A simple relish made of blended red pepper, olive oil and a lashing of salt, ajvar usually comes in a small dish and is the ideal condiment for the many platters of pršuta (like prosciutto) and cheese you’ll be eating during your stay. Perhaps you could consider it Serbia’s answer to hummus.
It is lip-smackingly savoury, and some recipes add in a touch of black pepper or white wine vinegar to make it even more so. It will be on the starter list of most menus, or if you’re shopping in supermarkets during your travels, you’re likely to find a number of different ajvar brands from basic to gourmet depending on where you shop.
The meaning of the word urnebes is akin to the English words ‘disorder’ or ‘mess’, so that gives you an idea of what this salty, at-times fiery, salad looks (and tastes) like.
Some may find the term salad for this dish questionable, and prefer the word 'spread' to describe the unusual consistency of mushed-up salty cheese, sour cream, spicy chilli peppers, salt and garlic – plus any other spices the chef wants to throw in.
Regardless of how you choose to classify it, urnebes certainly unique. It’s often enjoyed in Niš, Serbia's third largest city, though in other parts of the country it will likely have its own combination of flavours.
In essence, the popular Serbian dairy product kajmak (sometimes called kaymak) is effectively a type of clotted cream, though it’s actually a raw, unpasteurised cheese made from cow, goat or sheep milk. We’ve even heard it can be made from buffalo milk.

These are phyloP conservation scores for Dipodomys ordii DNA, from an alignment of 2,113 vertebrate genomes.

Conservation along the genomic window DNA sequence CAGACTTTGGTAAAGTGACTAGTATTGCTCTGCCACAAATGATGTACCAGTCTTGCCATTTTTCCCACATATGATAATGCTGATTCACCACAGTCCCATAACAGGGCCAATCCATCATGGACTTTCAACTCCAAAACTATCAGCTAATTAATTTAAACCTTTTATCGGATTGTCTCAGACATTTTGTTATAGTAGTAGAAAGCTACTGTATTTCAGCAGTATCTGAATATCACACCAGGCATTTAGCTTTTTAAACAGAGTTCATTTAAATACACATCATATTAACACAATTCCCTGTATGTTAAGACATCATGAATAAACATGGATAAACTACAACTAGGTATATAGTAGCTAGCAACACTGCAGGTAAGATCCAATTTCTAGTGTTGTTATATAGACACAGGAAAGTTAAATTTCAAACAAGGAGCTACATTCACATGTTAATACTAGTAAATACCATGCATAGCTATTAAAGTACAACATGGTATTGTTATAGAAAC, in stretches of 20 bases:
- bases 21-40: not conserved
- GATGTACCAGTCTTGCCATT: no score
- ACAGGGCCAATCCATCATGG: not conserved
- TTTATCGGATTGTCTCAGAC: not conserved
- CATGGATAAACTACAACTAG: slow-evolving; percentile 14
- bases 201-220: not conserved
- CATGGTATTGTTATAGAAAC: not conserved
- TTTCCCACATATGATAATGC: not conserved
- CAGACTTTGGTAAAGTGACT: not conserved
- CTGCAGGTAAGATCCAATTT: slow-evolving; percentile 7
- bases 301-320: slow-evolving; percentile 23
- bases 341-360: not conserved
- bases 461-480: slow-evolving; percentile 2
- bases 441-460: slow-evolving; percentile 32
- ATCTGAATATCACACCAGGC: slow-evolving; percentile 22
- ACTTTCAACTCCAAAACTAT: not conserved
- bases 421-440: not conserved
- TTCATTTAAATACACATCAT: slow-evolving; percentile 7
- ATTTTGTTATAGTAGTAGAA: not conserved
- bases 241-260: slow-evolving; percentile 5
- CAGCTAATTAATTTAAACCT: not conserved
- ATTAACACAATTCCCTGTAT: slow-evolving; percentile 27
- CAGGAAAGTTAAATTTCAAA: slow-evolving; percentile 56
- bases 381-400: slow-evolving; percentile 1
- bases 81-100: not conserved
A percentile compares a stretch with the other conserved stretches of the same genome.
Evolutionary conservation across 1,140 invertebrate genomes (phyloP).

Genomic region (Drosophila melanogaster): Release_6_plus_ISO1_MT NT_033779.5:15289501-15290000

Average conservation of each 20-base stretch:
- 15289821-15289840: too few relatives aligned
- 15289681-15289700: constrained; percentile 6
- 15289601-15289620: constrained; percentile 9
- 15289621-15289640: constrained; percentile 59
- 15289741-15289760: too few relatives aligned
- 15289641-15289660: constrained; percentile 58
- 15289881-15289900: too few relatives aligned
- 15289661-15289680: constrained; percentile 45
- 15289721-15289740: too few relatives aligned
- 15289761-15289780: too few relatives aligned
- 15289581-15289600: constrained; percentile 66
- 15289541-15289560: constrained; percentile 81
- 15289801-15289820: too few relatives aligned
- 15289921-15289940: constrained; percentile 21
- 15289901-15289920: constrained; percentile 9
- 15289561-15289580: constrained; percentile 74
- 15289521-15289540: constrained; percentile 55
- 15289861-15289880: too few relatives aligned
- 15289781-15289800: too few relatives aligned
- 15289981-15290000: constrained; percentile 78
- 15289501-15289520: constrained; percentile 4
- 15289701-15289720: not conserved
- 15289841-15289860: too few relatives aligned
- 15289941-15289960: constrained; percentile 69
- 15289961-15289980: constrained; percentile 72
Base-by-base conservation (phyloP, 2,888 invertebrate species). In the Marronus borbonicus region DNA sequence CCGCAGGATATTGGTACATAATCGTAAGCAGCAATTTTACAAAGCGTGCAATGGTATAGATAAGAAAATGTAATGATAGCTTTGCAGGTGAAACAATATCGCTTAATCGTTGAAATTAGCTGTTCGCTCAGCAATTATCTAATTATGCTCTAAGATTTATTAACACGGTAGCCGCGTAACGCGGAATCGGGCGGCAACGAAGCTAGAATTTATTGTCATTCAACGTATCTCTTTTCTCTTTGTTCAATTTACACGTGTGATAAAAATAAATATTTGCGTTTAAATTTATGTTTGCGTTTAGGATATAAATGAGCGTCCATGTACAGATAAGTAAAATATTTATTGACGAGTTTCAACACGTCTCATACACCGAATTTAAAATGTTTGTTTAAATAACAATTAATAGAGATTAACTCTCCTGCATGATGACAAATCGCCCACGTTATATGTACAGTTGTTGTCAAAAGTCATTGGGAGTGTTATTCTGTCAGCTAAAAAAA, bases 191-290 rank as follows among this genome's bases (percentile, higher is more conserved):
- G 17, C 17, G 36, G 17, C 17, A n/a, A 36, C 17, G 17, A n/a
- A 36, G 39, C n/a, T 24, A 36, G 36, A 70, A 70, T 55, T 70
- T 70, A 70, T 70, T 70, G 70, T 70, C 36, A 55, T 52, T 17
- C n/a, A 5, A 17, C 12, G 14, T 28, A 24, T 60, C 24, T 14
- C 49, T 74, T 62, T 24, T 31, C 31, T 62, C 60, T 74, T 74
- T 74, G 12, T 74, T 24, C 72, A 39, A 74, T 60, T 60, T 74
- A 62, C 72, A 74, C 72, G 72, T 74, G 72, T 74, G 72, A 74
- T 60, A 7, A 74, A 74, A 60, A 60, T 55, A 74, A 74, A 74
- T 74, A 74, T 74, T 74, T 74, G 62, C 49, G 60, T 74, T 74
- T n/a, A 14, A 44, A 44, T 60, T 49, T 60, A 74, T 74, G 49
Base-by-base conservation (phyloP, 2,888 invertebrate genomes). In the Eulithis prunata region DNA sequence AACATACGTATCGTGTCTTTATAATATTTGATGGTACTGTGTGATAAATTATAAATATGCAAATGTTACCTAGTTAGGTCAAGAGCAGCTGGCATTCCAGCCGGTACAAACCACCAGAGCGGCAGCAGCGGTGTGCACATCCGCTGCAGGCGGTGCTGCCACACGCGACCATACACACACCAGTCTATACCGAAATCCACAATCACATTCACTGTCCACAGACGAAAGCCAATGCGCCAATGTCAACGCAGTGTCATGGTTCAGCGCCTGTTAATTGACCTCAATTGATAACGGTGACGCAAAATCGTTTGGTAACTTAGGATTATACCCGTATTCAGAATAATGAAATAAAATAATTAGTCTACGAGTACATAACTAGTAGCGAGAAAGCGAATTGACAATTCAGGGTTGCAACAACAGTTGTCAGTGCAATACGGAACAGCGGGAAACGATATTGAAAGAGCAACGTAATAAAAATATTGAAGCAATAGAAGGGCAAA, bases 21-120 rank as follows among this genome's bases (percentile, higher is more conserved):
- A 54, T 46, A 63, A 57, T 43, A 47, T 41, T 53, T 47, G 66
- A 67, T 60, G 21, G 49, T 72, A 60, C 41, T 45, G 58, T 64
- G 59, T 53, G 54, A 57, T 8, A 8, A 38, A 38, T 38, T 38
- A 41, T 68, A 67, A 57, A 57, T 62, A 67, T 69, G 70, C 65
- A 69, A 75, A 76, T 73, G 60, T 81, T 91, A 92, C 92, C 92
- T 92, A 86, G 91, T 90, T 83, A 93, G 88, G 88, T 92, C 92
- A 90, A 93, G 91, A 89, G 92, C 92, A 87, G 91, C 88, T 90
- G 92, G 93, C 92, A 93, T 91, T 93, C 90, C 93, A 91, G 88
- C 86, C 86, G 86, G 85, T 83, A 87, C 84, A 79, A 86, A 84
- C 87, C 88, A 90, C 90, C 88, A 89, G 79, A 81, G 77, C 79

In places such as the Balkans, Central Asia, Turkey and Georgia (where it’s usually consumed), you can kind of have it with anything. You could enjoy it on bread, with breakfast, as an accompaniment to ćevapi or sarma. Whatever you fancy.
Nobody travels just to try the jam, though when in Serbia you should make a concerted effort to seek out as many of its fruitiest breakfasts and desserts as possible. Serbia is one of the world’s most important producers of fruit; currently, it provides 8% of the world’s raspberries.
The jams in particular are excellent, available in supermarkets or at most eateries serving breakfast (apricot and berry – delicious – though we must admit, plum & cocoa was a rather unusual flavour). Slatko, a soft and warming fruit preserve, has historically been served as a welcome drink or treat in Serb households – it’s made with berries, cherries or again, plums – this time peeled, almost ripe plums, along with sugar, vanilla and lemon juice.
Though sadly Serbia's many orchards and fruit farms aren’t open to the public, we hope one day they will be, because they’re certainly interesting to visit, and any opportunity you have to go fruit-picking in Serbia is one you should absolutely take.